“Dispatch from a Pandemic: Berlin” by Dayna Gross

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All photos (c) by Dayna Gross

March 16, 2020–Toilet paper

Went to the Aldi supermarket next door to the Auslanderbehorde, the most haunted building in Berlin, the immigration office. The (white) German man in line before me, face covered in white prickly stubble like a cactus, smoker’s skin– almost purple, bought seven packages of toilet paper and seven packages of paper towels. Sizing him up with my scorpion eyes, I decided he was not buying the items for a bar or cafe, but his own asshole, and perhaps his ninety-eight-year-old German mother he still lives with. I imagine she must live for wiping the counters hourly, possibly since World War II. What’s the big fucking deal? Use water if the world stops mass producing toilet paper.

Anyway, even Berlin is shutting down bars, cafes, and we’ll probably all drink outside the Spätis while the terrified revolutionaries binge on Netflix and on the dry pasta and flour in their overcrowded, tumbling kitchen cabinets.

Other than that, no, there is not much to say. The sun is out, the sun is down. The old Turkish man working by the Späti around the corner screams, ‘Corona!’ like Stanley Kowalski in A Streetcar Named Desire screams for ‘Stella!’ as I bought bubbling water and shoved my hands in my pockets away from the cold night.

I’m taking this as an opportunity to order more of Helene Cixous’ books, among others. Found a Ferrante novel in Curious Fox Bookshop, bought that too, probably not her best, but still so relatable, so desirable. I’ll go cook my Aldi ingredients now among all this silence.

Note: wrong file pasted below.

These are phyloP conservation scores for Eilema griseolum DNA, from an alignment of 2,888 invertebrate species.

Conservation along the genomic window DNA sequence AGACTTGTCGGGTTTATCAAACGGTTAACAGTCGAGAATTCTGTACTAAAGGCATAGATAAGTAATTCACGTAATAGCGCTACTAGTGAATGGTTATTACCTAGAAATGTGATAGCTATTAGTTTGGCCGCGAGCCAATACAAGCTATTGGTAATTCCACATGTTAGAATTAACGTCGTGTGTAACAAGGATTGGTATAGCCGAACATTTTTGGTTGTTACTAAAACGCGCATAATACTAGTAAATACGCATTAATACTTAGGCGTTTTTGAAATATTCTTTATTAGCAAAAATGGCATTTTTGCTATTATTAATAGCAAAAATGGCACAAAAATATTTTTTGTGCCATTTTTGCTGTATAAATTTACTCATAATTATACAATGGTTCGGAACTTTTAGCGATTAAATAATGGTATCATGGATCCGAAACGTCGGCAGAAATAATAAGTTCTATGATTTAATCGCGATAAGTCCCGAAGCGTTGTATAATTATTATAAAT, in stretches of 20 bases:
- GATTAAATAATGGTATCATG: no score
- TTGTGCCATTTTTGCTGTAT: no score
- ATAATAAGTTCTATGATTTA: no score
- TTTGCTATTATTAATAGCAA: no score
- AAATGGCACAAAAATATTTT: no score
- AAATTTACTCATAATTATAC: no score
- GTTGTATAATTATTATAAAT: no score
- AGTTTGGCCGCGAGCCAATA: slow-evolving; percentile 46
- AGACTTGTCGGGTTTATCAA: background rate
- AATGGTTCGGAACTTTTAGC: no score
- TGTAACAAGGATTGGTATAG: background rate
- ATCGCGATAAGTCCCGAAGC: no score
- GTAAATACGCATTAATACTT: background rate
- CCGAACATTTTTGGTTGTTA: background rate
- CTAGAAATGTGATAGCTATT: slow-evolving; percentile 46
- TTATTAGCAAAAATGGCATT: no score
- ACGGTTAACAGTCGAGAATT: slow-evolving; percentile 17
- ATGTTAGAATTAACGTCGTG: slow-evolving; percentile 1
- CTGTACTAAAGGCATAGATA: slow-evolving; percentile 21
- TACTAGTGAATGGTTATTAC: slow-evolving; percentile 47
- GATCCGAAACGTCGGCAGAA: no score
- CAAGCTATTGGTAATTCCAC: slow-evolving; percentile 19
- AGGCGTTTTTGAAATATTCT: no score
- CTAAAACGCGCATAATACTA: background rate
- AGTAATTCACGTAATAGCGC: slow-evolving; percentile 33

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March 17, 2020–Lockdown

The fear escalates. Information circulates, USA continues to deepen their divide and overload their Twitter news accounts, absorbing the power of information and the way it controls their hormones, their anxiety, their purchases. Ding, ding, ding, their phones command them to look and they look.

I went for a bike ride in the warm weather. Checkpoint Charlie, normally crowded for smartphone photographs, now abandoned. The random faces of the military officers facing the East, facing the West, back to back, I imagine are wondering what they’ve done wrong, distressed if they’re no longer relevant.

Kreuzberg is empty, though some locals try to sit outside the cafes that are still open for coffee and sun, trying not to talk about C.

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I lock my bike by Hermannplatz. Standing before me is a beautiful African man with small braids, one front braid ending with red, yellow and green beads. I pause before I lock my bike to look at him. I can’t stop looking at him. He stands before his bike. I smile, he smiles and says something to me as he walks his bicycle away and I say, ‘What?’ and he says, ‘Have a nice day sister,’ in English and vanishes. The whole ride back I’m repeating this line in my head, ‘Have a nice day…sister,’ and try to shake it off, it feels too good, there’s too much ease in his low voice, his words, his smooth skin, his comforting face. Sister and he disappears. Humanness cannot be expunged from the people who aren’t afraid.